Just when you thought you were safe from economy-crushing climate legislation with the death of "cap-and-trade" in the Senate, a new threat looms. It's climate legislation in disguise: renewable-energy standards.
The House version of carbon dioxide cap-and-trade passed narrowly last year and would have raised prices for electricity 90 percent, gasoline 58 percent and natural gas 55 percent, driving up the average household's annual direct and indirect energy costs by about $3,600; reduced average annual employment by about 1.2 million jobs between 2012 and 2035, when the number of jobs lost would reach 2.5 million; added $28,000 in federal debt for every American; and reduced gross domestic product by $9.4 trillion. All that for a tiny fraction of a degree's hypothetical global temperature reduction a century from now.
After the American public got a good grasp on it and had a bellyful of Obamacare, cap-and-trade became too hot to handle in the Senate.
But the war against carbon dioxide (a natural element vital to all life) continues unabated. Opponents switched hats. Now they want to fight CO2 emissions by mandating a switch from low-cost, high-efficiency conventional fuels to "renewable energy," and in the wake of Climategate and other revelations of fraud and incompetence among global-warming alarmists, they just keep mum about the climate connection.
The pressure for renewables isn't new. Ever since before World War II, people have warned - wrongly - that the world is running out of conventional energy sources such as oil and have urged substitution of renewable fuels. In 1973, renewable fuels (excluding hydro) had become the source of a whopping 0.6 percent of total electricity generated around the world. By 2006, that had grown to an anemic 2 percent. By 2008, in the United States, renewables provided about 3.1 percent of all our electricity.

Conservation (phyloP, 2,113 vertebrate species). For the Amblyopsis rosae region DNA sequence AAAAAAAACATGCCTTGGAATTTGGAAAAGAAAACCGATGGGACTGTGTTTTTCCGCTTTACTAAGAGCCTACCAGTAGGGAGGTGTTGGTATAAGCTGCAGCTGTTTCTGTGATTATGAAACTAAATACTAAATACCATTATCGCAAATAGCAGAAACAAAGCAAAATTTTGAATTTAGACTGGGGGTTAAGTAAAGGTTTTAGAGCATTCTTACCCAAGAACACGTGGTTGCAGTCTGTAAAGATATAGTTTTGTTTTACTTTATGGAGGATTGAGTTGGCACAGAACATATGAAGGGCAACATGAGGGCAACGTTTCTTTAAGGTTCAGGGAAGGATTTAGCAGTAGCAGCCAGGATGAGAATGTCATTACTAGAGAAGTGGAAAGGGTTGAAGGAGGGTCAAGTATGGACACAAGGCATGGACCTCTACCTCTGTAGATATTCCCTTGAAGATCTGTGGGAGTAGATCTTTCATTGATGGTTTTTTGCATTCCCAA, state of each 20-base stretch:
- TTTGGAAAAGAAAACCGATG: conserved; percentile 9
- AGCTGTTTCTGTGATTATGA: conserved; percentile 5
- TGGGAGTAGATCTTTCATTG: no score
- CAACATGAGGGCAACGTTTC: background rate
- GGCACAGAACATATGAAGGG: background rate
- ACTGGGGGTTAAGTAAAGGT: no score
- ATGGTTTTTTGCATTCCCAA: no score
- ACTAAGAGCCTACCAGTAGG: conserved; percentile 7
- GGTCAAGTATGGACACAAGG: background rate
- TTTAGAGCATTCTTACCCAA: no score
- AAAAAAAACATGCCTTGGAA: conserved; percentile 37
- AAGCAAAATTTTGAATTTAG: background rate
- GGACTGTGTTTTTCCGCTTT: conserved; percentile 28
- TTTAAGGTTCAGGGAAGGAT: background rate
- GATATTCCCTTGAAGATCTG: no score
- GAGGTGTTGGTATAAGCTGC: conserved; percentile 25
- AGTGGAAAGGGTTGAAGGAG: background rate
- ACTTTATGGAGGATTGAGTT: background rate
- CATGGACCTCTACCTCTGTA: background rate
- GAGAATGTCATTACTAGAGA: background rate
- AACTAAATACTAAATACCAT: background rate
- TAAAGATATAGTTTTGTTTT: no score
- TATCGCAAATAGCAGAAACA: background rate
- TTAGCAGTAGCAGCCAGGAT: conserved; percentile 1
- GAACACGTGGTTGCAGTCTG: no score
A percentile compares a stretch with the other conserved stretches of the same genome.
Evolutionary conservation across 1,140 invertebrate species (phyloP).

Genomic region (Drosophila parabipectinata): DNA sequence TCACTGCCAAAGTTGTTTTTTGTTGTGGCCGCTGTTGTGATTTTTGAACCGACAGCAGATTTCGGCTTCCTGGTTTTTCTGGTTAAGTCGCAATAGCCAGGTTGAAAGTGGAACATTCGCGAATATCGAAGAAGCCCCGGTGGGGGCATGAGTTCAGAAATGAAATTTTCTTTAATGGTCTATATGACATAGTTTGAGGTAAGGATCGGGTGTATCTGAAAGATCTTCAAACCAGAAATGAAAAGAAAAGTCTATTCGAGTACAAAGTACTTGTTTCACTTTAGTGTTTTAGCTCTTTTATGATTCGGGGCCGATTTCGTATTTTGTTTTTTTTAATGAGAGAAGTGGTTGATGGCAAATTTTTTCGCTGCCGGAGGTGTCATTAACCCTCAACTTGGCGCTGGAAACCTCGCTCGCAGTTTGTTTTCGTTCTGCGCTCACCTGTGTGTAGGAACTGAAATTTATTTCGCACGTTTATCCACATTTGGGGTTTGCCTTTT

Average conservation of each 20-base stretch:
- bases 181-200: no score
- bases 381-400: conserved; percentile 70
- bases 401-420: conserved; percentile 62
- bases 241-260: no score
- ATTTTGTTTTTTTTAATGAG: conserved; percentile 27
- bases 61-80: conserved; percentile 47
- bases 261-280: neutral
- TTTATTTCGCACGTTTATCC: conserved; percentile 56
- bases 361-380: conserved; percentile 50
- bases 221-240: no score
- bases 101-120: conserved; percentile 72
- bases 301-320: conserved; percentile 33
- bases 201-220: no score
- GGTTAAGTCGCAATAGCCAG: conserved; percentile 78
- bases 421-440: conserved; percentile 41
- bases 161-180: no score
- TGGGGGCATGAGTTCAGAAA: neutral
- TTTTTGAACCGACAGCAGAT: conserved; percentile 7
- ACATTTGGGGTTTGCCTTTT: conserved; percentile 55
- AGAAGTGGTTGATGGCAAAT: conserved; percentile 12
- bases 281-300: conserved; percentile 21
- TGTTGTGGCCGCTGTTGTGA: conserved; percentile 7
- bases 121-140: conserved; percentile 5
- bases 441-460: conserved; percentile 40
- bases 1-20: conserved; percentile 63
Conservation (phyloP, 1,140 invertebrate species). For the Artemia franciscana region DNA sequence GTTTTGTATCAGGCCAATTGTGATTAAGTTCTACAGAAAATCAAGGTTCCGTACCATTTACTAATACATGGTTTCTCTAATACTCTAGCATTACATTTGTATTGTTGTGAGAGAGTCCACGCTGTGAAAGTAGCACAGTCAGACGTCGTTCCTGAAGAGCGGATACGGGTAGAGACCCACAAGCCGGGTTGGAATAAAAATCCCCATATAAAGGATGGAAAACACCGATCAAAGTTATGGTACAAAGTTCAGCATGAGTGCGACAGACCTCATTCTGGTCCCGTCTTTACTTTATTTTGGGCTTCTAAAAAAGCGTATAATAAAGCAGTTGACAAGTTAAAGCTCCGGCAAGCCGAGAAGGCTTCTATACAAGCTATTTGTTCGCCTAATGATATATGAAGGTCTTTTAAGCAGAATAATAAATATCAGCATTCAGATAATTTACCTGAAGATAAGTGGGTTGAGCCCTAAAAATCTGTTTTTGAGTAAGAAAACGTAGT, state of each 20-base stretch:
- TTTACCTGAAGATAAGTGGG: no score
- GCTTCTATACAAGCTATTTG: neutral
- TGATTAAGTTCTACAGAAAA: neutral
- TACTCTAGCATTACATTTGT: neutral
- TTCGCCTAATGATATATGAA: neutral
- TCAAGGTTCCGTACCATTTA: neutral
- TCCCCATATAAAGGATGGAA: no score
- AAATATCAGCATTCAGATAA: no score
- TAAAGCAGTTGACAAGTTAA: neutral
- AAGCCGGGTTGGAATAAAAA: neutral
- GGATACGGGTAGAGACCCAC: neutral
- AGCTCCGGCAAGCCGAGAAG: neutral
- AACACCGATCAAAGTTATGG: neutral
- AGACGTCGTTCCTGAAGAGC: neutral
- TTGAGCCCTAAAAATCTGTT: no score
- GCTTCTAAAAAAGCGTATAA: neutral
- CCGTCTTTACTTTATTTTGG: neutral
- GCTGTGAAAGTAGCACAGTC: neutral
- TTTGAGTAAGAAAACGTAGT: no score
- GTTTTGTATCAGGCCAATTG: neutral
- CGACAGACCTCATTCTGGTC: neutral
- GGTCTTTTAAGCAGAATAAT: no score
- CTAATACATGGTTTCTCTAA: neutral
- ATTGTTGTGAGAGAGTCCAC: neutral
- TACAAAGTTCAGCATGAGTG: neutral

There are reasons why that's so - rooted not in politics, ideology or the pressure of giant oil and coal companies, which would be just as glad to make money from renewable fuels - but in basic physics and what that means for the comparative cost of electricity generated from renewable versus conventional and nuclear fuels.
As Robert Bryce points out in "Power Hungry" (PublicAffairs, 2010), renewable fuels simply don't have the power density - the amount of power that can be harnessed in a given unit of volume, area or mass - of conventional and nuclear fuels.
The South Texas Project nuclear plant's power density, even including the full 18.75 square miles of buffer land (though the two power reactors and cooling towers occupy less than a square mile), is 56 watts per square meter. Corn ethanol takes almost exactly 1,150 times as much land as nuclear and 1,105 times as much as natural gas to produce the same amount of electricity.
That's not because somebody doesn't like corn ethanol. It's because corn simply doesn't contain nearly as much energy as does uranium or natural gas.
That's why, as the Cornwall Alliance pointed out in its study, "A Renewed Call to Truth, Prudence, and Protection of the Poor: An Evangelical Examination of the Theology, Science, and Economics of Global Warming," the costs of generating electricity from renewable fuels are so much higher than doing so from conventional and nuclear sources. Wind costs more than twice, and solar more than six times as much as nuclear and coal as an electricity source, and they cost about 1.25 and 3.5 times as much, respectively, as natural gas.
Nonetheless, some U.S. senators think they can overcome physics by passing laws. Sen. Jeff Bingaman, New Mexico Democrat, and Sen. Sam Brownback, Kansas Republican, have introduced a bill to require electric utilities around the country to increase their use of renewable fuels drastically - to 15 percent by 2021, which would require adding 1.2 percent per year - 30 times the worldwide growth rate from 1973 to 2006.
Even if it could be attained, which is highly improbable, it would be at the cost of skyrocketing electric bills for consumers and businesses, which would pass on costs to consumers. That would hurt everybody, but it would hurt America's poor more than anyone else because they spend a higher percentage of their income on electricity than do others.
One more danger lurks in the proposal for a national renewable-energy standard. If passed in the Senate, the brief 43-page bill could wind up in reconciliation with last year's massive 1,200-page House cap-and-trade bill, all of whose provisions - and costs - could get smuggled in without the need for 60 Senate cloture votes.
King Canute, call your office.
E. Calvin Beisner is founder of the Cornwall Alliance for the Stewardship of Creation.
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